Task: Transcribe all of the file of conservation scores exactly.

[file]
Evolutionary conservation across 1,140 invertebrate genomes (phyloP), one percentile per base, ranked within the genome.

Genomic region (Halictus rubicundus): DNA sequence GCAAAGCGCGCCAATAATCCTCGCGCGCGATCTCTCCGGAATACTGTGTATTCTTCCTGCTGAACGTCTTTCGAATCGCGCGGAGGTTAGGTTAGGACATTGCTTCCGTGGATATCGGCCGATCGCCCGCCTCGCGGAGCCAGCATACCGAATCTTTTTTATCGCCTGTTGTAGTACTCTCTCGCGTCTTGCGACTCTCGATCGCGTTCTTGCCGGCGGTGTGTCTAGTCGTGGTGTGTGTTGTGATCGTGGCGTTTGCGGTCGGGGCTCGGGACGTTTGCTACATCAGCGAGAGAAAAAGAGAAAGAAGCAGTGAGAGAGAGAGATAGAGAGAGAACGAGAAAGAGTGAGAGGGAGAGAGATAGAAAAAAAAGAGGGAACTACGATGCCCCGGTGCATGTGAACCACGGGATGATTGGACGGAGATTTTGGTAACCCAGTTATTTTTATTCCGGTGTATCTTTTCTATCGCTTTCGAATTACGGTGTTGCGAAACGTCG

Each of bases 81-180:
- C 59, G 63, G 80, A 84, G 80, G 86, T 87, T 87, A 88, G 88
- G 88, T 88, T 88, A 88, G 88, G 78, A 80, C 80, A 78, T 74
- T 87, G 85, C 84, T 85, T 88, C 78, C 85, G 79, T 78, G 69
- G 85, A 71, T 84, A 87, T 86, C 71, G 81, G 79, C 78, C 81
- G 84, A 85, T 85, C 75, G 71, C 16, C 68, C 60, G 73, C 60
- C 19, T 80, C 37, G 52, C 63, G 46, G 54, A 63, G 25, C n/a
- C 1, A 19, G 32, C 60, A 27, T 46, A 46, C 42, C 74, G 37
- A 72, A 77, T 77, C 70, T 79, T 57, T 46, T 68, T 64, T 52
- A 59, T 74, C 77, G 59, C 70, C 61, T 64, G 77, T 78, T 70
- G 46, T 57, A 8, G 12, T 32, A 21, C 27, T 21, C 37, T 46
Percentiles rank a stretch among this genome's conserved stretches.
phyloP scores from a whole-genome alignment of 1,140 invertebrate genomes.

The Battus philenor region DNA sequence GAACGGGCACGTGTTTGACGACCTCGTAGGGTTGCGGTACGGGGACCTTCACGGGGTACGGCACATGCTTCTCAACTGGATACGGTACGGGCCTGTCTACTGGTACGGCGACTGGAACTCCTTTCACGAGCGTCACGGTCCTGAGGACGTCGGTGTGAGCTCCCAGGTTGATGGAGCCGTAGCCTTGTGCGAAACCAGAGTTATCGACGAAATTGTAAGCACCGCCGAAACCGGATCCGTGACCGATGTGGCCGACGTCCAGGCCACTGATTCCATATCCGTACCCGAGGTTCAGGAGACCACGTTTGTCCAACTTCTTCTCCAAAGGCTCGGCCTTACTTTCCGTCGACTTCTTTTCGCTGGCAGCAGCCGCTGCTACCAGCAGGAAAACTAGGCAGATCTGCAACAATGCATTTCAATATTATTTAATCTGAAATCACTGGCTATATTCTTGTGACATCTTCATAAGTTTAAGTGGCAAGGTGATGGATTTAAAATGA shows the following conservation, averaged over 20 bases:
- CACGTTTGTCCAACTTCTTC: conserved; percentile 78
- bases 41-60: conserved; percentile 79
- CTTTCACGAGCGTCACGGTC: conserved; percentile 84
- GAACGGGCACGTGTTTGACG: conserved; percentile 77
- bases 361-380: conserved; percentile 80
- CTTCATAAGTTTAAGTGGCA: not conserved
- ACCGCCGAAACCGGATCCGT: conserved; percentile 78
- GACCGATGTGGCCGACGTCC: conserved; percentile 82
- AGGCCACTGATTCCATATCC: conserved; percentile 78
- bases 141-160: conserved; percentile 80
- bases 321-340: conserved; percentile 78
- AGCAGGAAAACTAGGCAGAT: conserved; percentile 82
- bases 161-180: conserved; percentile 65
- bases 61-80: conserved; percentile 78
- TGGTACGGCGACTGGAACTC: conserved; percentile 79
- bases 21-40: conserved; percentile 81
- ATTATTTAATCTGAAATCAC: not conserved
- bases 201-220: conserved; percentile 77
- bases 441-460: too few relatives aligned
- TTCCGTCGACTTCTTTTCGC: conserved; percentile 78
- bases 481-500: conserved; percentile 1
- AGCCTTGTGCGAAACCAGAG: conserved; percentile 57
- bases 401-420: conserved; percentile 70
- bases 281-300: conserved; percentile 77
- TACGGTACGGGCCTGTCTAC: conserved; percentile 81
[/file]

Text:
Evolutionary conservation across 1,140 invertebrate genomes (phyloP), one percentile per base, ranked within the genome.

Genomic region (Halictus rubicundus): DNA sequence GCAAAGCGCGCCAATAATCCTCGCGCGCGATCTCTCCGGAATACTGTGTATTCTTCCTGCTGAACGTCTTTCGAATCGCGCGGAGGTTAGGTTAGGACATTGCTTCCGTGGATATCGGCCGATCGCCCGCCTCGCGGAGCCAGCATACCGAATCTTTTTTATCGCCTGTTGTAGTACTCTCTCGCGTCTTGCGACTCTCGATCGCGTTCTTGCCGGCGGTGTGTCTAGTCGTGGTGTGTGTTGTGATCGTGGCGTTTGCGGTCGGGGCTCGGGACGTTTGCTACATCAGCGAGAGAAAAAGAGAAAGAAGCAGTGAGAGAGAGAGATAGAGAGAGAACGAGAAAGAGTGAGAGGGAGAGAGATAGAAAAAAAAGAGGGAACTACGATGCCCCGGTGCATGTGAACCACGGGATGATTGGACGGAGATTTTGGTAACCCAGTTATTTTTATTCCGGTGTATCTTTTCTATCGCTTTCGAATTACGGTGTTGCGAAACGTCG

Each of bases 81-180:
- C 59, G 63, G 80, A 84, G 80, G 86, T 87, T 87, A 88, G 88
- G 88, T 88, T 88, A 88, G 88, G 78, A 80, C 80, A 78, T 74
- T 87, G 85, C 84, T 85, T 88, C 78, C 85, G 79, T 78, G 69
- G 85, A 71, T 84, A 87, T 86, C 71, G 81, G 79, C 78, C 81
- G 84, A 85, T 85, C 75, G 71, C 16, C 68, C 60, G 73, C 60
- C 19, T 80, C 37, G 52, C 63, G 46, G 54, A 63, G 25, C n/a
- C 1, A 19, G 32, C 60, A 27, T 46, A 46, C 42, C 74, G 37
- A 72, A 77, T 77, C 70, T 79, T 57, T 46, T 68, T 64, T 52
- A 59, T 74, C 77, G 59, C 70, C 61, T 64, G 77, T 78, T 70
- G 46, T 57, A 8, G 12, T 32, A 21, C 27, T 21, C 37, T 46
Percentiles rank a stretch among this genome's conserved stretches.
phyloP scores from a whole-genome alignment of 1,140 invertebrate genomes.

The Battus philenor region DNA sequence GAACGGGCACGTGTTTGACGACCTCGTAGGGTTGCGGTACGGGGACCTTCACGGGGTACGGCACATGCTTCTCAACTGGATACGGTACGGGCCTGTCTACTGGTACGGCGACTGGAACTCCTTTCACGAGCGTCACGGTCCTGAGGACGTCGGTGTGAGCTCCCAGGTTGATGGAGCCGTAGCCTTGTGCGAAACCAGAGTTATCGACGAAATTGTAAGCACCGCCGAAACCGGATCCGTGACCGATGTGGCCGACGTCCAGGCCACTGATTCCATATCCGTACCCGAGGTTCAGGAGACCACGTTTGTCCAACTTCTTCTCCAAAGGCTCGGCCTTACTTTCCGTCGACTTCTTTTCGCTGGCAGCAGCCGCTGCTACCAGCAGGAAAACTAGGCAGATCTGCAACAATGCATTTCAATATTATTTAATCTGAAATCACTGGCTATATTCTTGTGACATCTTCATAAGTTTAAGTGGCAAGGTGATGGATTTAAAATGA shows the following conservation, averaged over 20 bases:
- CACGTTTGTCCAACTTCTTC: conserved; percentile 78
- bases 41-60: conserved; percentile 79
- CTTTCACGAGCGTCACGGTC: conserved; percentile 84
- GAACGGGCACGTGTTTGACG: conserved; percentile 77
- bases 361-380: conserved; percentile 80
- CTTCATAAGTTTAAGTGGCA: not conserved
- ACCGCCGAAACCGGATCCGT: conserved; percentile 78
- GACCGATGTGGCCGACGTCC: conserved; percentile 82
- AGGCCACTGATTCCATATCC: conserved; percentile 78
- bases 141-160: conserved; percentile 80
- bases 321-340: conserved; percentile 78
- AGCAGGAAAACTAGGCAGAT: conserved; percentile 82
- bases 161-180: conserved; percentile 65
- bases 61-80: conserved; percentile 78
- TGGTACGGCGACTGGAACTC: conserved; percentile 79
- bases 21-40: conserved; percentile 81
- ATTATTTAATCTGAAATCAC: not conserved
- bases 201-220: conserved; percentile 77
- bases 441-460: too few relatives aligned
- TTCCGTCGACTTCTTTTCGC: conserved; percentile 78
- bases 481-500: conserved; percentile 1
- AGCCTTGTGCGAAACCAGAG: conserved; percentile 57
- bases 401-420: conserved; percentile 70
- bases 281-300: conserved; percentile 77
- TACGGTACGGGCCTGTCTAC: conserved; percentile 81